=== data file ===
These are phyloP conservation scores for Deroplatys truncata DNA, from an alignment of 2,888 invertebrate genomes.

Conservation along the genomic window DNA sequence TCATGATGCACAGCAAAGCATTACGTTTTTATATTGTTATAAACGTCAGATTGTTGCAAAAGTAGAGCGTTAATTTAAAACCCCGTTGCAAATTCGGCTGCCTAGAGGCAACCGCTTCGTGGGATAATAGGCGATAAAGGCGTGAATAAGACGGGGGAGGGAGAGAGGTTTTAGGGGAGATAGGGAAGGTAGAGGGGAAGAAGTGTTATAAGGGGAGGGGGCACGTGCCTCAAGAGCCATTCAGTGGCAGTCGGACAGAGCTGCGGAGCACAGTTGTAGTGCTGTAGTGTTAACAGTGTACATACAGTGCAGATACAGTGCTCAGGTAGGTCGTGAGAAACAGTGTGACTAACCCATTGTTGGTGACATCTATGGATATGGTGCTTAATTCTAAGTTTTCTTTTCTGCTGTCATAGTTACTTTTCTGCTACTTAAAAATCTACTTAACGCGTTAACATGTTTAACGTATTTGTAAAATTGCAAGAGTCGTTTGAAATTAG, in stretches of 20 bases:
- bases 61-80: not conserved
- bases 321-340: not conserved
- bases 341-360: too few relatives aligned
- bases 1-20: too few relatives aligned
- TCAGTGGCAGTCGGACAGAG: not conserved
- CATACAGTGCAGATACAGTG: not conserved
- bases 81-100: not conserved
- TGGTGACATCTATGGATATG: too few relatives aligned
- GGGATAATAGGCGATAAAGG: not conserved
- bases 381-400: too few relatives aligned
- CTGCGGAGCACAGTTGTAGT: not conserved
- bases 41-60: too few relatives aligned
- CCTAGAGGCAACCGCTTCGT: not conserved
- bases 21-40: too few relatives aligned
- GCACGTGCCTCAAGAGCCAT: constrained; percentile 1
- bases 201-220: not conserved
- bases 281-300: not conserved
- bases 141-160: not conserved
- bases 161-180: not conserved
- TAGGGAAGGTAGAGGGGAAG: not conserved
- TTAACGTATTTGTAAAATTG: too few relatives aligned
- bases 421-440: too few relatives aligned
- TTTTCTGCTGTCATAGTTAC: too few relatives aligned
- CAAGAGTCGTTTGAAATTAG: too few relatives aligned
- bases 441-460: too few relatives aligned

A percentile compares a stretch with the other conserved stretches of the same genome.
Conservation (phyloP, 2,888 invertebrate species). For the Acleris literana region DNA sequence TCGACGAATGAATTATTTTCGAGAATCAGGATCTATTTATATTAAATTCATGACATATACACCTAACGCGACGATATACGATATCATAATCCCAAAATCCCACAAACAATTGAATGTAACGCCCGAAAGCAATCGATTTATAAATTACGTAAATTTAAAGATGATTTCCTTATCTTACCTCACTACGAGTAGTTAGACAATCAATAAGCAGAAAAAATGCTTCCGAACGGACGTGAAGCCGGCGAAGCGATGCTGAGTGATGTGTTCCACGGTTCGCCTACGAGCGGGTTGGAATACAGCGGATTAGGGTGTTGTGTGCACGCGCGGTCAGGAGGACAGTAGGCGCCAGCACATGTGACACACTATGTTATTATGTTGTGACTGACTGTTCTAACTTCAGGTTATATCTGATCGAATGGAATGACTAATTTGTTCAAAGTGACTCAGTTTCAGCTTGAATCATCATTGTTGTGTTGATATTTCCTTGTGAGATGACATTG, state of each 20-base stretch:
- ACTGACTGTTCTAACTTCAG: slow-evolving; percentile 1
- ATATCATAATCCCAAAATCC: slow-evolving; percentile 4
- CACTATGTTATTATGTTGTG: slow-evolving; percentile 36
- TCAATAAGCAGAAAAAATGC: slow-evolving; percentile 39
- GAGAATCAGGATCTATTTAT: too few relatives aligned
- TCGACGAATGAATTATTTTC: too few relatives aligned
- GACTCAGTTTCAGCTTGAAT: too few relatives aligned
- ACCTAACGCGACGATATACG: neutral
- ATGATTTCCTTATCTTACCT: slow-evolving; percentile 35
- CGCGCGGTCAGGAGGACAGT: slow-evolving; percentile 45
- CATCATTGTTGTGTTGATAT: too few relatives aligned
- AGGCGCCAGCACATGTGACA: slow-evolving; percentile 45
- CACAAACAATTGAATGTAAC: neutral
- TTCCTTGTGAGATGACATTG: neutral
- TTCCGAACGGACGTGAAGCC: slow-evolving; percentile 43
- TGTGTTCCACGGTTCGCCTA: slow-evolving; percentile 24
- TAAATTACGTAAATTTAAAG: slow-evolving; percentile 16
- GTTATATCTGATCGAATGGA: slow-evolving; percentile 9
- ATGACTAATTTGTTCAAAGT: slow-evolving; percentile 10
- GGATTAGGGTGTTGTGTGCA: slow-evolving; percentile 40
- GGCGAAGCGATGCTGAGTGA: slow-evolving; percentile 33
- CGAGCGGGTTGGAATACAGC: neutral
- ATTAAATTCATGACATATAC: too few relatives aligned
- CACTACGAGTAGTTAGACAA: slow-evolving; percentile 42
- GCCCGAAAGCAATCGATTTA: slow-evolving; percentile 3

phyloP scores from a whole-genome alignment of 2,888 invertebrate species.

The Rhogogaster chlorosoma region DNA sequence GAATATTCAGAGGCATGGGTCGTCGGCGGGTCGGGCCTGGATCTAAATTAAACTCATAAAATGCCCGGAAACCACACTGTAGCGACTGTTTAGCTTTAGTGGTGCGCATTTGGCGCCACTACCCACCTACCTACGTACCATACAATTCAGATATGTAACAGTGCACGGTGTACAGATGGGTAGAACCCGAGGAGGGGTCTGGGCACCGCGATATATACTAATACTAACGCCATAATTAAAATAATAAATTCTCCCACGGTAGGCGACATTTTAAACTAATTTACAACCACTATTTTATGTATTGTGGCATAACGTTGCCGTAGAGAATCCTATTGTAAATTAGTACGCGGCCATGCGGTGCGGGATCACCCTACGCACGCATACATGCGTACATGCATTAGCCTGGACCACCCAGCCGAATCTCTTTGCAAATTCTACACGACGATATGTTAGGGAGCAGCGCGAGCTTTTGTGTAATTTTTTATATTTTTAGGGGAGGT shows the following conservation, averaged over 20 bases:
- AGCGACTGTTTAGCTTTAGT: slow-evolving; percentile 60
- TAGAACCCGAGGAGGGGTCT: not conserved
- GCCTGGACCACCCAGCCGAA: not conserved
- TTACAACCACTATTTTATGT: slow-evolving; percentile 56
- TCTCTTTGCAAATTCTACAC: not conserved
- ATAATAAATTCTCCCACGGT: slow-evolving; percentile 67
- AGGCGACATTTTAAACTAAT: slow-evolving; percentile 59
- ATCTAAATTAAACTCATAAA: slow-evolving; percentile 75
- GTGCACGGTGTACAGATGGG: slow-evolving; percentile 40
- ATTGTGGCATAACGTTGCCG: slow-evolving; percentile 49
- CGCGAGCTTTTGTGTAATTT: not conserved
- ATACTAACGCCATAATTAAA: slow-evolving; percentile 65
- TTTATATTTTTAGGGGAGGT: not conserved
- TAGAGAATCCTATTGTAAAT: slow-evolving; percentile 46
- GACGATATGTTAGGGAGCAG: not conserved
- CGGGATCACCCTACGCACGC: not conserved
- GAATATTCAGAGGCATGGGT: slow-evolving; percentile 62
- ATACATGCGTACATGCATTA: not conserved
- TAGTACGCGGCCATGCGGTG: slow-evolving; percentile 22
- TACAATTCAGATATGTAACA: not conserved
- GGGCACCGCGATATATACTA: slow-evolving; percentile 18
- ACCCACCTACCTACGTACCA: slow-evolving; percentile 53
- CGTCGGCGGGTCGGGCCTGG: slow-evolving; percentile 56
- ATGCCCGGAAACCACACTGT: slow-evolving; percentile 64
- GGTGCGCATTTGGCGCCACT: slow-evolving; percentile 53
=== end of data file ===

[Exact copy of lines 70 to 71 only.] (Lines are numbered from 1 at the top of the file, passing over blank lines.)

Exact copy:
- TAGAGAATCCTATTGTAAAT: slow-evolving; percentile 46
- GACGATATGTTAGGGAGCAG: not conserved